Dear Comrade Gwede,
Well done on giving our courts a swift kick in the nuts. That’ll teach them to have what you call a negative attitude towards the government. It’s almost as if they believe the myth that they are an independent branch. They need to focus more on ‘branch’ and less on ‘independent’. And what do we do when the branch of a tree turns rotten? Yes, we send our least favourite child up the tree with a chainsaw to cut it off. Or, even better, burn the tree down and plant a new one. A tree approved by the ministry of forestry.
As you so rightly pointed out, “There is a drive in sections of the judiciary to create chaos for governance.” At first I was skeptical. After all, judges are overweight, unfit and shortsighted. Quite unsuited to leading baying mobs to the barricades. However, this is probably nothing more than a cunning disguise. Beneath those black robes they are all Batman. The moment they receive the Bat-Signal – transmitted from DA headquarters – they will implement their dastardly plan and, amid the chaos, overthrow the ANC regime.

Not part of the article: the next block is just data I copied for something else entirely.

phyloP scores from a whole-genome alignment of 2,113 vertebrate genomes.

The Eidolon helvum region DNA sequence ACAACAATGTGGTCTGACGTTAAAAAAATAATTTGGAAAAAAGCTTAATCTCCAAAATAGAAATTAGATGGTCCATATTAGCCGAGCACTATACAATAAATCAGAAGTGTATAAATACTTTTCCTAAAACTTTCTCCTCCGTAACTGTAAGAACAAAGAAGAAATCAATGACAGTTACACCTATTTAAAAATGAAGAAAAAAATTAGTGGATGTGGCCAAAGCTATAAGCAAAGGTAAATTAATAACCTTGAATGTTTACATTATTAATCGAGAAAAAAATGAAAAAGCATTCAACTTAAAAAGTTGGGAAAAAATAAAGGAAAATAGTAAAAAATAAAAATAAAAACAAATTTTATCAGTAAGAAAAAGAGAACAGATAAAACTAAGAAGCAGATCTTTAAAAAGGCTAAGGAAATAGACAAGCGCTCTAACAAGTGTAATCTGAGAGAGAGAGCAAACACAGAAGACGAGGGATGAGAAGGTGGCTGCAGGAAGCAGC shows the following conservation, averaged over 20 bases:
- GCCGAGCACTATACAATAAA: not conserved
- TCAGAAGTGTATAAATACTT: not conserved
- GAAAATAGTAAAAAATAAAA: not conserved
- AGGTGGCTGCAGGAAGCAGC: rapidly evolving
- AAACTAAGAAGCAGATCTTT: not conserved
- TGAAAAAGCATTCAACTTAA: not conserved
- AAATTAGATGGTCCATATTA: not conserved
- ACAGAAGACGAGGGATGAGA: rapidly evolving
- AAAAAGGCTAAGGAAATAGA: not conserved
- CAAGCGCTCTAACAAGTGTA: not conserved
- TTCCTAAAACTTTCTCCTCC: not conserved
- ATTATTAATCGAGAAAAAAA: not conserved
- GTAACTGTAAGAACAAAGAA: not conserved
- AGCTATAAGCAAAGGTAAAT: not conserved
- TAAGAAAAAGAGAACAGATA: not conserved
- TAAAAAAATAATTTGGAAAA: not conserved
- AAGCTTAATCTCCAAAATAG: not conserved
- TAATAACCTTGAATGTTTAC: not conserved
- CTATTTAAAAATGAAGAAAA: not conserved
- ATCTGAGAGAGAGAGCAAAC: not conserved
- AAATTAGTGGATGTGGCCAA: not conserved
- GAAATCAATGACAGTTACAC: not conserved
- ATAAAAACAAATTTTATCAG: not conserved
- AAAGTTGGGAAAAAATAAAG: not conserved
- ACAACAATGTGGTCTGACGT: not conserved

Police Minister Nathi Nhleko is also aware of what’s really going down. When he spoke to police investigators a few weeks ago, he said, “some elements of the judiciary meet with characters to produce certain judgments.” He’s absolutely right. That’s what a Full Bench does. Well, they call it a Full Bench in public but it’s really called the Star Chamber and they have funny handshakes and virgin sacrifices when they meet in underground caves at midnight on every full moon.
The problem seems, as you say, to be limited to the North Gauteng and Western Cape high courts. But for how long? Attack is the best form of defence, comrade. I’m sure you learnt that when you read Chairman Mao’s Little Red Book as a child. Launch a pre-emptive strike. Do it now, before this incendiary talk of “judicial independence” infects other courts in the country.
Obviouslythe Western Cape High Court would turn maverick. It’s embedded in a province controlled by rebel forces. But North Gauteng? That’s ANC country, that is. Even more inexplicable is that two of the three judges who ordered the arrest of the much-loved humanitarian pacifist Omar al-Bashir are not members of the Caucasian race. Why are these brothers not on your payroll?